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    Oct 16, 2010

    Thanks for the feedback.

    My principal did say her goal is stamina. I tried to get her to see that quality should be the goal but she is certain this is the right way to improve scores. My team is working on 6 traits +1, read alouds w/ mini lessons.

    I wonder if it would be appropriate to contact the district curriculum coordinator regarding this idea.

    I do want to see her research when she has finished "putting it together." It sounds like she is pulling bits and pieces from several sources to support her idea. I was just hoping to have some research to present in favor of quality writing.

    I'll look into L.C. and also Reggie Routman(sp), someone she mentioned as a resource. We'll see.
     
  9. monsieurteacher

    monsieurteacher Aficionado

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    Oct 16, 2010

    The problem with your argument, imo is that quantity and quality CAN co-exist. A half an hour/day is nothing, but as your principal says, it will take some time to build up stamina to do this.
     
  10. Mrs. R.

    Mrs. R. Connoisseur

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    Oct 16, 2010

    Stamina, though, is important. Katie Wood Ray addresses the issue of writing stamina in her book Writing Workshop: Working Through the Hard Parts (and they're all hard parts). This is one of my favorite resources when it comes to writing workshop.
    Much of the reading I've done over the past few years stresses the importance of both stamina and quality. Reading and writing are things you DO, not things you KNOW, so practice is essential.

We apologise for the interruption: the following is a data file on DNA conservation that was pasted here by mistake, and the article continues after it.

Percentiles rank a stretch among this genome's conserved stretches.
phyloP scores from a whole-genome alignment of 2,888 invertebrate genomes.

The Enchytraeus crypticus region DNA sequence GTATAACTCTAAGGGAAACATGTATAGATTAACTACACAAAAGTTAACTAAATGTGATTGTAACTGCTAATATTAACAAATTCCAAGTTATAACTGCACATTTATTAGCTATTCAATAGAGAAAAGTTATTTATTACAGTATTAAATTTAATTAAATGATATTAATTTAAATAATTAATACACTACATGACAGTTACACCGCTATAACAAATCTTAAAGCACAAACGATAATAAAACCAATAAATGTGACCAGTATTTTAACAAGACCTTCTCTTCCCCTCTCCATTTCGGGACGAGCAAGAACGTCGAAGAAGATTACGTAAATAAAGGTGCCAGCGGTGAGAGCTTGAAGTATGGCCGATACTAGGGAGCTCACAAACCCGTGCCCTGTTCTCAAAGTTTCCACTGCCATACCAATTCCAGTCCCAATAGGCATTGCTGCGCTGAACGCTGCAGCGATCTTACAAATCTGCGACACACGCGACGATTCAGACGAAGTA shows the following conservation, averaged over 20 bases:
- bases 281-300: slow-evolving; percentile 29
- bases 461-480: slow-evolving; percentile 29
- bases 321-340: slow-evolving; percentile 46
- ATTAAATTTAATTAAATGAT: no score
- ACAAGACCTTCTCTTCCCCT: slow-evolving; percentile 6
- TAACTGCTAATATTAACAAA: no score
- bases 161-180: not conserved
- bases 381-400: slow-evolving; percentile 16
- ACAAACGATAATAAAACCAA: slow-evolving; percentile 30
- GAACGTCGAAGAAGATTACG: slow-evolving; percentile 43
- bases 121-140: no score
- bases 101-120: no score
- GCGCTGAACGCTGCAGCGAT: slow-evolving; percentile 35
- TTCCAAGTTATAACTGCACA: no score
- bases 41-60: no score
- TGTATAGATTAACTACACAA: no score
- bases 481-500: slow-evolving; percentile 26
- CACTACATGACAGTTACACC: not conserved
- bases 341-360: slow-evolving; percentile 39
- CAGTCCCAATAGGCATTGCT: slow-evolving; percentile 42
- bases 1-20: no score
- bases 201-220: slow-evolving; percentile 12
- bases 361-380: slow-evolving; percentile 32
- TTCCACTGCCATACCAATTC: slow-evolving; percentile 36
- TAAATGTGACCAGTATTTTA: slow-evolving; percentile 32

11. 3Sons

    3Sons Enthusiast

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    Oct 18, 2010

    Standardized essay tests are pretty bad to begin with, and aren't like real writing.

    To a certain extent, quantity is important. If an "essay" is just a few sentences it doesn't matter how good they are, the essay will still be downgraded. Learn the typical essay length of the top scorers and go for that, no less and no more.

    A lot of standardized grading comes down to little things. Does the student write in paragraphs, within the margins? Do they indent? Do they have a topic sentence? These aren't things that tell whether someone's actually a good writer, but will make a difference on a test.

    No one who's any good at writing takes a 30-minute essay, and starts writing at minute 1 and stops at minute 30. At the very least, they plan for a few minutes in the beginning to work out the organization, sometimes using a relatively standard framework.

    And also, you should have all the students have at least a couple of vocabulary words available that are beyond their grade level, and teach them how to use colons and semicolons if they already can write simple sentences.